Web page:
Historical Treasures in Travel – Hype vs Must-see?

During a recent online conversation on twitter, a group of travellers got together on #TNI (“travellers night in”) to discuss historical treasures. The question posed on which all could opine was: which historical treasures don’t live up to the hype, and which ones are must-see historical sites you would recommend to anyone?

I knew what my choices would be immediately. Do you?

For me, the Mona Lisa has got to be the number one in the disappointment category.

It was surprisingly small. When I stood in front of it at the Louvre in France, the only thought running through my head was “is that it?”  And I couldn’t get close enough to it.

Of course, it’s beautiful, signficant, and an important piece of work (especially if it is a self-portrait of Leonardo – kinda gives a wonderful irony to that smile). But after hearing about the painting all through my schooldays, to finally stand in front of the actual piece, surrounded by bullet-proof glass, not able to even get a good photo, kinda leaves you a little non-plussed.

Another historical treasure that I found didn’t live up to the hype was the Leaning Tower of Pisa in Italy.

Again, standing in front of that freestanding bell tower behind the catherdral, I was struck by the feeling “is that it?”

Of course, it looks wild, and is somewhat of an architectural wonder that the bloody thing didn’t collapse when it was first built over 800 years ago (let alone in the intervening centuries), but after I’d been led through all the tacky knick knack souvenir shops along the way, all I could think of as I did the obligatory pose was “tourist trap.”

The winners, though, in the “must sees” were somewhat surprising to me. Or perhaps, I should say, the speed with which I named them was surprising.

I’m not a history buff, at least not an acknowledged one, but two places stood out to me.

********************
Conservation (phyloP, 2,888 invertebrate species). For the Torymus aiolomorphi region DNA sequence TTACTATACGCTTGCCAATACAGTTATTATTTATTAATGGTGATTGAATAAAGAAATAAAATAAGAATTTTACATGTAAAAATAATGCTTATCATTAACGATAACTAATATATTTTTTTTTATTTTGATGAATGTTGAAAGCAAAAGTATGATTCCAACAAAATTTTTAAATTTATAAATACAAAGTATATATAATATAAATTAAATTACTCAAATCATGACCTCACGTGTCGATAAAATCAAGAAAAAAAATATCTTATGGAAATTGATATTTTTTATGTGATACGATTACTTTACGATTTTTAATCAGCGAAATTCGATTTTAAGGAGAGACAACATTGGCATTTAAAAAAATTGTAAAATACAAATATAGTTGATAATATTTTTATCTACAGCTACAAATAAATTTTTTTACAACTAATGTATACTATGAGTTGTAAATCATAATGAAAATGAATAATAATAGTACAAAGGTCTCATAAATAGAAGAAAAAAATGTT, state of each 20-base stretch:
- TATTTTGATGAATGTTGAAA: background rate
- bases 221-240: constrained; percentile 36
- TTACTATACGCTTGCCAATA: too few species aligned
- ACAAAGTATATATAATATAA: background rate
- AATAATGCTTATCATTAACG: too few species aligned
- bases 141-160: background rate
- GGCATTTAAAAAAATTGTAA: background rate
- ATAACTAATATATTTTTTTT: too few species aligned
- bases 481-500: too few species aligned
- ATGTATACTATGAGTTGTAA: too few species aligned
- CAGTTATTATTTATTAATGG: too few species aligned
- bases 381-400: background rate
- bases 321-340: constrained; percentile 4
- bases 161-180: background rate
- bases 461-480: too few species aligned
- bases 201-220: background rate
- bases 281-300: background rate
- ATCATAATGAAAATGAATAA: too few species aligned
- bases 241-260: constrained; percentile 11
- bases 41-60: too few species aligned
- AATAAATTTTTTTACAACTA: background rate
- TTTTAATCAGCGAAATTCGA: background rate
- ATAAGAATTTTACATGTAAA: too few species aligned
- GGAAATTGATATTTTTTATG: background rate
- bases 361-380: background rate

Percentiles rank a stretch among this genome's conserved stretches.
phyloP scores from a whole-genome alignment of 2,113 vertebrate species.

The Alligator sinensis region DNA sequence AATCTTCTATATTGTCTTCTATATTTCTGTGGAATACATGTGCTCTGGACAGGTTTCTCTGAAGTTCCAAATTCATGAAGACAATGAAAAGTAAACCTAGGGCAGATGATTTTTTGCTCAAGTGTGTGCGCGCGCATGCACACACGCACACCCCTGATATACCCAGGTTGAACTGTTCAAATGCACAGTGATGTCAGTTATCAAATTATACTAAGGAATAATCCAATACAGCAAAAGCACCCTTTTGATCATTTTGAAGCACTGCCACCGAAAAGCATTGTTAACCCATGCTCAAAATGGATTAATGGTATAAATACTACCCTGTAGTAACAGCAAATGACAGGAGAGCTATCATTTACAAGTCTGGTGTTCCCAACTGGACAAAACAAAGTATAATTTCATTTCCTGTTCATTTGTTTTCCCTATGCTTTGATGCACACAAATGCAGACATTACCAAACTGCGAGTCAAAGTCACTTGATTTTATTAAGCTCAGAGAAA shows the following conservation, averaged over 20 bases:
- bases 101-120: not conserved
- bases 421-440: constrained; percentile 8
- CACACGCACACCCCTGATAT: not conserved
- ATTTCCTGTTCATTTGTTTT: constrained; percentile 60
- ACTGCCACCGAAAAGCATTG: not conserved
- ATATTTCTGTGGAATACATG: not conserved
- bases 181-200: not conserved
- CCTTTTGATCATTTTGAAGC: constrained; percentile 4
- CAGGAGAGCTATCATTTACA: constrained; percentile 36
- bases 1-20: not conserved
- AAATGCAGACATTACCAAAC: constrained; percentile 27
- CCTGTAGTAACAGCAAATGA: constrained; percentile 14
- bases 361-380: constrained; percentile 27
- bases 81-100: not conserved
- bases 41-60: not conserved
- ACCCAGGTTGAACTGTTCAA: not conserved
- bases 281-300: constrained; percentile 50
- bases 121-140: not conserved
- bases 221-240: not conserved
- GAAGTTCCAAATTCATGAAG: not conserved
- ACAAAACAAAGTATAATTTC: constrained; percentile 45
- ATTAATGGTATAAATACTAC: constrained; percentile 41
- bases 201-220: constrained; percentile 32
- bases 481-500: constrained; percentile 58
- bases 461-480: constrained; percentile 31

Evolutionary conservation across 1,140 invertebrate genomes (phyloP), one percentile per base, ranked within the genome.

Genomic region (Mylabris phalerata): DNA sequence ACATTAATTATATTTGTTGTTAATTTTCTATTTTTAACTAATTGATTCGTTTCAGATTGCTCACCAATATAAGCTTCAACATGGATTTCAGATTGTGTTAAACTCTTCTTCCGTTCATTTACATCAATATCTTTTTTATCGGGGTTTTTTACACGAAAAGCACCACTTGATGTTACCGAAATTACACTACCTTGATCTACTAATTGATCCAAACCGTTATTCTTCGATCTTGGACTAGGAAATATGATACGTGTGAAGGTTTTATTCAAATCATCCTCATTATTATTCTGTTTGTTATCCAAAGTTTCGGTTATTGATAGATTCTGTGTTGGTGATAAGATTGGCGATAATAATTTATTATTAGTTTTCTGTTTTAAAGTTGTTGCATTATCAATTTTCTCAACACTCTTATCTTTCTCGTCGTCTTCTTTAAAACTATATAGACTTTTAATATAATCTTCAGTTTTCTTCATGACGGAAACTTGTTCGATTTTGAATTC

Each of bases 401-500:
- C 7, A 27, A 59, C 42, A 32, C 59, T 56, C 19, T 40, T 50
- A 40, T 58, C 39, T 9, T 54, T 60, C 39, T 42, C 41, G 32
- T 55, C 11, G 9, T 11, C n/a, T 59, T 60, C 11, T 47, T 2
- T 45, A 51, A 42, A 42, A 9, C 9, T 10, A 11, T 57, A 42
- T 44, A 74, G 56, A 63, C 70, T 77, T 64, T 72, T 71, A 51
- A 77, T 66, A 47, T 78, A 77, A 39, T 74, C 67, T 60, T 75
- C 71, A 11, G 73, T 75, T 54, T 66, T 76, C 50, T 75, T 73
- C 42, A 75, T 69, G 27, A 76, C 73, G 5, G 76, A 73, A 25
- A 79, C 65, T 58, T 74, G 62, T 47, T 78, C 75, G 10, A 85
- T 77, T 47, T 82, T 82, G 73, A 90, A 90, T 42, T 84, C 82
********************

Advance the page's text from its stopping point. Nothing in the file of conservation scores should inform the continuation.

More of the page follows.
The first was Pompeii in Italy. 

How wild is it to be amidst the ruins of this city that Mount Vesuvius destroyed in 79 AD?  To actually walk in chariot tracks, and to see the bodies of slaves, pregnant women, animals, frozen, and captured in time is really awe-inspiring (and, terribly sad).

It is bizarre to see how the Romans lived at the height of their empire.  The ruins of Pompeii are, of course, a UNESCO world heritage site. 

Then there is another UNESCO world heritage site. L’anse aux Meadows in Newfoundland.

Ok, I’m a Newfoundlander. So, you’d think that’d make me overly biased in the positive. But, I think the opposite is true. You never tend to look in your own backyard for wonderment. 

When I visited Norstead at the tip of the Northern Penisula in Newfoundland with my parents, husband, and young daughter, I was truly amazed to see the Viking Village of port and trade.  Actors re-enact what it was like in the first European settlement in North America (500 years before Columbus ever sailed over). 

The 11th-century Viking settlement has been excavated, and you can see the remains of the wood-framed peat-turf buildings. (There are similar ones found in Norse Greenland and Iceland.)


So, can you answer the question? Which historical treasures don’t live up to the hype, and which ones are must-see historical sites you would recommend to anyone?

[Note: #TNI is an online tweetup with other folks who love to travel. The weekly chat is held every Thursday at 3:30 est.  It is run by the folks at http://www.zipsetgo.com/travelers-night , and each week there is a different topic. You have to answer 10 questions in 10 minutes – you post your responses, and then engage in dialogue with others, get inspired, and learn.  Come join the fun!]